St. Denis, Ruth


St. Denis, Ruth
orig. Ruth Dennis

born Jan. 20, 1877, Newark, N.J., U.S.
died July 21, 1968, Los Angeles, Calif.

U.S. modern-dance innovator and teacher.

She was a vaudeville performer before developing her dramatic dance act based on Asian dance forms. From 1906 to 1909 she toured in Europe to wide acclaim. In 1915 she and her husband, Ted Shawn, established the Denishawn dance company and school to present a new choreographic style of abstract "music visualization." The company frequently toured until it disbanded in 1931 when St. Denis and Shawn separated. Her interest in the use of dance in religion led her to found the Society of Spiritual Arts. She continued to perform, teach, and lecture into the 1960s.

* * *

▪ American dancer
original name  Ruth Dennis 
born Jan. 20, 1877, Newark, N.J., U.S.
died July 21, 1968, Los Angeles, Calif.
 American contemporary dance innovator who influenced almost every phase of American dance.

      From an early age Ruth Dennis displayed a marked interest in the theatre and especially in dance. She began dancing and acting in vaudeville and musical comedy shows when she was a teenager, and she appeared in David Belasco's productions of Zaza, The Auctioneer, and Du Barry. While touring in the last play she was reputedly inspired by a cigarette poster featuring an Egyptian scene of the goddess Isis to begin investigating Asian art and dance.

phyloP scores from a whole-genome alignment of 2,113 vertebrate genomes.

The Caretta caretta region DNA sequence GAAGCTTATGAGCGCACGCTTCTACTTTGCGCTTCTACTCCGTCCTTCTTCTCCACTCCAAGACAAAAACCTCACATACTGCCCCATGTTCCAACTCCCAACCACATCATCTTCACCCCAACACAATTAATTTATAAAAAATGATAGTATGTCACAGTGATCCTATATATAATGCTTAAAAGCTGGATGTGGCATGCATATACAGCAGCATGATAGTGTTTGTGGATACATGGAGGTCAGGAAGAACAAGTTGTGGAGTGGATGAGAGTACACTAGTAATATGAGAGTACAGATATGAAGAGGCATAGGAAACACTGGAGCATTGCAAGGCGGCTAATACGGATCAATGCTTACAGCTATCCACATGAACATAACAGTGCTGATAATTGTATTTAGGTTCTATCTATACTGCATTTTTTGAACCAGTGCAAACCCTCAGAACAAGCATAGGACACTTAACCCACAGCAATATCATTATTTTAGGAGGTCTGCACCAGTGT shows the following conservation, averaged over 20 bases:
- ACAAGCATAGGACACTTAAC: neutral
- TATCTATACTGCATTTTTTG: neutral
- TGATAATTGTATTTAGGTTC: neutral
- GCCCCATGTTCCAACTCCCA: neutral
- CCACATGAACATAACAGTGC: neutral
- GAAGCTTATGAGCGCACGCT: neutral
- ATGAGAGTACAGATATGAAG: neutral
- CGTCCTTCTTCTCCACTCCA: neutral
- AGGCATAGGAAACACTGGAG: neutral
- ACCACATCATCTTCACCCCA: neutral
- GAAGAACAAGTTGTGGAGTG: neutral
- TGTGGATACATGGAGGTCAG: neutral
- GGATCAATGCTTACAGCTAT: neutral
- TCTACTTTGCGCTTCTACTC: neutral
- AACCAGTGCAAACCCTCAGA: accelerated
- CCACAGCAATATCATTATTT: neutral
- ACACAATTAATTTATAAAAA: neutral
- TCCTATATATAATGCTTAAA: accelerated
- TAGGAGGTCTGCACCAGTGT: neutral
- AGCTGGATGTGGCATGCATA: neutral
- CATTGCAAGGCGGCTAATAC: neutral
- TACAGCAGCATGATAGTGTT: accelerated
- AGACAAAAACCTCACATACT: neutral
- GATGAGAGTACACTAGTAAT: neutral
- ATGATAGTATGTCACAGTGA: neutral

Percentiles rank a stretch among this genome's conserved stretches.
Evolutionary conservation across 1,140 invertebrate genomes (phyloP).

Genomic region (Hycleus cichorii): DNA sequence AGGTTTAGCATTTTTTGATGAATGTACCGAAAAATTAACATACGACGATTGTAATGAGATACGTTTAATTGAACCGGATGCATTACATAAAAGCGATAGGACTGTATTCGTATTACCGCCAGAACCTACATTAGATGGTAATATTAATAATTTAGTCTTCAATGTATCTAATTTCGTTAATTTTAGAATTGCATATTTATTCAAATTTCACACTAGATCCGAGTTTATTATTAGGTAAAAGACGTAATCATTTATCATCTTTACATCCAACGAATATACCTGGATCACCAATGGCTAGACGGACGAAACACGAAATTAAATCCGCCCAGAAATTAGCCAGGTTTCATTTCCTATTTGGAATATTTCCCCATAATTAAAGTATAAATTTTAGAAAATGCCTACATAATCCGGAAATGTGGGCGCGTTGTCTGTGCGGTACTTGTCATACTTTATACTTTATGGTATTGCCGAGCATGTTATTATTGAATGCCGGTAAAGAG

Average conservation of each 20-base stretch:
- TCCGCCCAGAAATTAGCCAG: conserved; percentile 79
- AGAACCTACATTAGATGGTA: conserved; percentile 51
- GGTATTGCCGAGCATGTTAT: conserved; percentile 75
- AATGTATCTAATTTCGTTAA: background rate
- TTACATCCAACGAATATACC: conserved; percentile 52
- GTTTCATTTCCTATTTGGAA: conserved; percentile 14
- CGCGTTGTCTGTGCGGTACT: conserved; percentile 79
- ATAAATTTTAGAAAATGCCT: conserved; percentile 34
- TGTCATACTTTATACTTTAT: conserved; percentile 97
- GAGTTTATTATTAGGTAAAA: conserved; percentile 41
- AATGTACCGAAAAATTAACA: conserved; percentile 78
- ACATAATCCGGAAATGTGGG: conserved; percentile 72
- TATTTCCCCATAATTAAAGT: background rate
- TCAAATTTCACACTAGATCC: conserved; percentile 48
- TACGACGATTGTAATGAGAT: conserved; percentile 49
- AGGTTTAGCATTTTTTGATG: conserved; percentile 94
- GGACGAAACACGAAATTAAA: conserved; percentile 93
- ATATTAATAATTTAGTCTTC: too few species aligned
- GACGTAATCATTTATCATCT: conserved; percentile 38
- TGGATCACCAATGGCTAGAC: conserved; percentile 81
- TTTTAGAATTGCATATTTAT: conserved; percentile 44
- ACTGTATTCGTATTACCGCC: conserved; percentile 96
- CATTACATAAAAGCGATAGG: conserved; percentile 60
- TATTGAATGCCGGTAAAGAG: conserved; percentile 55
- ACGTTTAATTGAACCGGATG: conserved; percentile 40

Dennis took the stage name Ruth St. Denis, and in 1906, after studying Hindu art and philosophy, she offered a public performance in New York City of her first dance work, Radha, together with such shorter pieces as The Cobra and The Incense. A three-year European tour followed. She was particularly successful in Vienna, Austria, where she added The Nautch and The Yogi to her program, and in Germany. Her later productions, many of which had religious themes, included the long-planned Egypta (1910) and O-mika (1913), a dance drama in a Japanese style.